How the CARES Act Can Help Your Business
With the passage of the CARES Act, there are multiple avenues for business owners to seek relief from the economic effects of the coronavirus. Below, Stratus outlines a few areas that we think will be particularly useful for business owners over the next few months.
1. Paycheck Protection Loan Program (PPPL): We believe that this is the first step for any business owner to consider because it combines the ability for loan forgiveness with generous loan terms (2 years at 0.50%). A business owner can take out a maximum loan of 2.5 times their monthly payroll over the 12 months prior to the loan issuance (excluding compensation over $100,000). The loan can then be used for the following expenses: payroll costs (including benefits), rent, mortgage interest and/or utilities.
In order for the loan to be completely forgiven, you must spend the entire loan amount during the eight-week period following receipt of the loan on one or a combination of the following expenses: payroll costs (except for compensation over $100,000), rent, utilities and/or mortgage interest. Further, your full-time headcount must be the same on June 30 as it was on February 15 and no employee with compensation under $100,000 can have their compensation cut by more than 25% when compared to the most recent quarter.
The application is posted on the Treasury’s website. To file the application please contact your local banker. We expect that banks will begin accepting applications on April 3 for businesses and sole proprietorships and on April 10 for independent contractors and self-employed individuals.
2. Employee Retention Credit: Businesses qualify for this credit if they have been partially or fully shut down due to a government mandate or if their revenue during a quarter of 2020 is less than 50% of what it was in the same quarter in 2019. The credit itself is 50% of an employee's wages up to $10,000. However, make sure you consult with a qualified professional because the rules for whose wages count toward the credit depend on the number of employees in your business.
3. Payroll Tax Deferral: Business owners can elect to defer their payroll taxes from the enactment of the CARES Act until the end of 2020. They can further defer payment of the first 50% until December 31, 2021 and the second 50% until December 31, 2022. However, we suggest business owners who receive relief from the PPPL wait to defer payroll taxes until after the eight-week period following the receipt of the loan because we have not received any guidance that these two relief programs can be operated simultaneously.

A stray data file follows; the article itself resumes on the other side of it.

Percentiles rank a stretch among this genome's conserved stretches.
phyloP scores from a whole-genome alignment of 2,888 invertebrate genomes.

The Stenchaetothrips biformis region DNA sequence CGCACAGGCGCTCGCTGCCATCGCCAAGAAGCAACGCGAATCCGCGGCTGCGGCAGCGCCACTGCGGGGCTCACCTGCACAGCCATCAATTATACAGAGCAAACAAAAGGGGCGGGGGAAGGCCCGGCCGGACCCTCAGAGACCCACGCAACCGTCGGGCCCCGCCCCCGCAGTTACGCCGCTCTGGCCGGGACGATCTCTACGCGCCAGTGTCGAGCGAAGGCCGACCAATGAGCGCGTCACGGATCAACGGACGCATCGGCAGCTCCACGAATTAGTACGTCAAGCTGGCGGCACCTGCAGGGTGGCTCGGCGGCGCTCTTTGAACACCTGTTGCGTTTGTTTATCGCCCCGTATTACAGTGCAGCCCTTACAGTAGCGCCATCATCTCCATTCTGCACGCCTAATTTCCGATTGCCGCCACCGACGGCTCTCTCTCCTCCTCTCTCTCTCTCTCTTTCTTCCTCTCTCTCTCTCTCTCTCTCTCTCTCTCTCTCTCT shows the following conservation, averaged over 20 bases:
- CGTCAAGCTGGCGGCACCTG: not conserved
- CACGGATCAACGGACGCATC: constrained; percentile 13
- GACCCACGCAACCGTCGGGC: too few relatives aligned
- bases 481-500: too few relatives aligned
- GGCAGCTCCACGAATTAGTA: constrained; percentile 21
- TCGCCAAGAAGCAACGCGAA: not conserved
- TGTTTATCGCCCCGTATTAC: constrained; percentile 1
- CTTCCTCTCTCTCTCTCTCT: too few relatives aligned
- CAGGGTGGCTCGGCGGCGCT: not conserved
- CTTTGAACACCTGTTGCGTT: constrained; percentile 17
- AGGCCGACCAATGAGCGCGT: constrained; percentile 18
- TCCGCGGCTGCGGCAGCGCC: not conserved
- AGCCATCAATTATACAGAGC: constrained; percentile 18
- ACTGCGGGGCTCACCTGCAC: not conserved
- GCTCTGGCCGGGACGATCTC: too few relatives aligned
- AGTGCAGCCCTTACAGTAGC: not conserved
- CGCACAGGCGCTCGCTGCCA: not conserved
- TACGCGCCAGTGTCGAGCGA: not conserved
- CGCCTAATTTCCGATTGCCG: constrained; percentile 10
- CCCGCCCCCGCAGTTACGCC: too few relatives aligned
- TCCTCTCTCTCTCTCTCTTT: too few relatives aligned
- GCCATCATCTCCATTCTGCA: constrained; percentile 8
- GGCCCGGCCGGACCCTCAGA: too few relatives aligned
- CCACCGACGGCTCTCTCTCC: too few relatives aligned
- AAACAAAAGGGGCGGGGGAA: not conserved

4. Amendments to Net Operating Loss (NOL) and Excess Business Loss (EBL) Rules: Business owners can now offset 100% of their taxable income for 2018, 2019 and 2020 with NOL's incurred in those years. If you are not a C Corporation, any Excess Business Losses for 2018, 2019 and 2020 that would previously have been disallowed are now permitted. Therefore, we suggest business owners talk to their accountant because you may be able to reduce or eliminate your tax liability in a prior year(s), which could lead to a refund. While the refund would not be available until you file your 2020 return, the prospect of additional liquidity is worth pursuing.
Going forward, Stratus continues to offer any small business owner the following tools:
- Free 30-minute phone consultation about any topics that are on your mind; and
- Free operational assessment survey through our website - https://stratuswealthadvisors.com/stratus-valuation-assessment. The assessment takes about 10-15 minutes, a small investment of your time that could yield significant benefits.
We wish the best for each of you and hope you, your family, your employees and your community remain safe and healthy as we all come together to create a stronger future.
 You have until June 30 to restore your full-time headcount and any salary reductions made between February 15 and April 26 so if you did have layoffs or you had to reduce compensation, the loan can be used to help you to meet these requirements.